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The Partly Cloudy Patriot

3.91 of 5 stars 3.91  ·  rating details  ·  18,061 ratings  ·  1,098 reviews
In The Partly Cloudy Patriot, Sarah Vowell travels through the American past and, in doing so, investigates the dusty, bumpy roads of her own life. In this insightful and funny collection of personal stories Vowell -- widely hailed for her inimitable narratives on public radio's This American Life -- ponders a number of curious questions: Why is she happiest when visiting ...more
Hardcover, 208 pages
Published August 27th 2002 by Simon & Schuster (first published 2002)
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I love Sarah Vowell. I can't say that enough. She re-affirms my belief that someone out there gets 'it'. That... it's not crazy to have these thoughts. (well, some of them, anyway). I'm not even sure that 're-affirms' is the word I'm looking for. I don't know... I'm just extremely grateful...

I'll admit that I”m not one to eagerly debate American politics, the economy or foreign policy, I'm just not articu-literary enough in that way. As you can see, I like to make up words and then people don't
May 27, 2009 Ciara rated it 1 of 5 stars  ·  review of another edition
Recommends it for: racile demoratic partisans, the intellectually dishonest, apologists for the founders
Shelves: read-in-2009
straight up, i am really not a fan of sarah vowell's love affair with american exceptionalism & naked liberal partisanship. there were parts of this book that made me throw it down in disgust. like the piece about sarah & her nerdy politco internet buddies going to george w. bushe's first inauguration, to "witness" the fact that not every american just stood around & did nothing while the election was stolen, blah blah blah, yeah, standing on the mall & crying your eyes out sure ...more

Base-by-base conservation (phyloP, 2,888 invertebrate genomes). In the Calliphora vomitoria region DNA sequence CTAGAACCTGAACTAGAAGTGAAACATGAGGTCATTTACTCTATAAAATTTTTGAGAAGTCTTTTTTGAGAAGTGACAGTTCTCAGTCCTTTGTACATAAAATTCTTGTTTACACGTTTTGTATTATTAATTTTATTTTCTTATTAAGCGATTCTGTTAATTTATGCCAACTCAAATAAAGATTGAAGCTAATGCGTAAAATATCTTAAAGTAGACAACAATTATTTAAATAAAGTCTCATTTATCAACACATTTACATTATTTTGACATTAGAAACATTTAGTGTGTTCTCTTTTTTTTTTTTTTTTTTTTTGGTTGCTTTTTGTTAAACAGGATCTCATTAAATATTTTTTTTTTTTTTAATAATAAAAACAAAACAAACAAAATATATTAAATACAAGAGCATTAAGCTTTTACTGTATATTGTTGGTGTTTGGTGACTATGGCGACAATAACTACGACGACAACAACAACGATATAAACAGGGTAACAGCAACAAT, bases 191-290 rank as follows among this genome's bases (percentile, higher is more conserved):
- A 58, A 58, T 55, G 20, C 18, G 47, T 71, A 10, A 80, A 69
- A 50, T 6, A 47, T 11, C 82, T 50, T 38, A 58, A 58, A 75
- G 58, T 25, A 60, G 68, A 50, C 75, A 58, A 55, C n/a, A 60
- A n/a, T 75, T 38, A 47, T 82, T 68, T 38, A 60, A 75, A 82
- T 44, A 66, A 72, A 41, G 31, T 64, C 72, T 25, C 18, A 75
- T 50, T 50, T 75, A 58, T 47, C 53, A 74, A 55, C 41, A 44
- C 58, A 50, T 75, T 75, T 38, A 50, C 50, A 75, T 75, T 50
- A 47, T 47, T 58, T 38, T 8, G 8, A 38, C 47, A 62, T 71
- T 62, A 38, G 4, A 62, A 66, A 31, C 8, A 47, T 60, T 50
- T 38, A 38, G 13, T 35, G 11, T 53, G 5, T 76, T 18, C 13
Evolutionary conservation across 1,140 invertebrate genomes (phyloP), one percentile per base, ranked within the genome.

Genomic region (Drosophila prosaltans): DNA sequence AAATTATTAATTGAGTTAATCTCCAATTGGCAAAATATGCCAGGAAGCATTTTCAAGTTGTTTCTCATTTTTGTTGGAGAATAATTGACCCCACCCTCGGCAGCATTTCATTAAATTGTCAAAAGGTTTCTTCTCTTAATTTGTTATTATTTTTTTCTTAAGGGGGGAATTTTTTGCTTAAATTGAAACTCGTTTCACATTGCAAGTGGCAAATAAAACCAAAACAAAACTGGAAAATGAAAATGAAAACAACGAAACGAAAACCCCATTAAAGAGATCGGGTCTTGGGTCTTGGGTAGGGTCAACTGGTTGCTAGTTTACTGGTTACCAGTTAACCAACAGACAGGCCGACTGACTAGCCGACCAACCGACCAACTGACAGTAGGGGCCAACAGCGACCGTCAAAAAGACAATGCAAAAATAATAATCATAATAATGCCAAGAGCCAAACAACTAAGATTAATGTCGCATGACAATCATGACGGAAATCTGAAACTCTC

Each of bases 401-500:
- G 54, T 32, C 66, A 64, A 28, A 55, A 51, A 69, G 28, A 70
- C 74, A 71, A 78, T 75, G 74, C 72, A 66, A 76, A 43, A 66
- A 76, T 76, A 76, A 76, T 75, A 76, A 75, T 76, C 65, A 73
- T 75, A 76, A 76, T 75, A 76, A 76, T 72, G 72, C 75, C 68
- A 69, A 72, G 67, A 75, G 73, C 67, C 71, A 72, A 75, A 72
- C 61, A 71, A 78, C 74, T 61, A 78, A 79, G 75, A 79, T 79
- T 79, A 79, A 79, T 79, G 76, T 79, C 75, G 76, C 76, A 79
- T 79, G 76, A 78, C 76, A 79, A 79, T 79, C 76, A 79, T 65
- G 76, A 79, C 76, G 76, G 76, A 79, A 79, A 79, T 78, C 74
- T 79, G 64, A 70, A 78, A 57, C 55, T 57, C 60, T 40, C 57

ok. i almost gave this book 2 stars because it was cheesy in an NPR/This American Life/The Onion/Obama sort of way. its a book about patriotism and skepticism and being american and thinking about what that means. and really really liking america. i mean, with a conscious and all, but really liking them red white and blue things. so that's the part that made it difficult to swallow.

but sort of stuck in there are really moments of insight and good writing that warranted another perspective. her m
Aside from herself, Conan O'Brien, Seth Green, Stephen Colbert, and David Cross read on the audio version. That right there is enough to make the content not even matter. But it does. This is my introduction to Sarah Vowell and my favorite of her work.
I especially remember the story about Concord High School in New Hampshire inviting all the 2000 presidential candidates to speak. Half accepted, including Al Gore. This was 1999, the same year as Columbine, and the candidates were asked to speak a
Apr 24, 2007 John rated it 4 of 5 stars  ·  review of another edition
Recommends it for: Nerds
This book was very entertaining. I was surprised by some of the author's dead-on observations and ability to step back and examine her own zealotry.

A good example is her essay on the kerfuffle over Al Gore mentioning Love Canal while speaking at a high school. AG was misquoted and "discovered Love Canal" was added to the list of undeserved credits claimed by AG. The author was able to take a step back from her obvious boner for AG and reflect on the irrelevance of a misquote if the result confir
May 31, 2008 Maggie rated it 4 of 5 stars  ·  review of another edition
Recommends it for: Everyone, especially history buffs
This was great both as a work of literature and as an audiobook. Sarah Vowell is funny, articulate, and wise; there's something to be said for writing so good that it makes you actually want to visit boring historical sites (Gettysburg and Salem, specifically). Part memoir and part history lesson, this was in every way fun to listen to. As an added bonus, Conan O'Brien performs as Lincoln, Stephen Colbert does Al Gore (brilliantly), and David Cross reads TR's lines.
I liked this book so much o
After reading the first essay in this compliation I wanted to like this book. I looked forward to more of the same genuine feeling and witty sentiment in which Sarah ensconces her experiences at Gettysburg, Salem, the 2000 inaguration, and the Carlsbad Caverns. Unfortunately these humorus and profound pieces are punctuated with seemingly irrelevant, meandering musings thematically tangental to the patriotic tone set by the title, the cover, and the opening piece. And while I understand the value ...more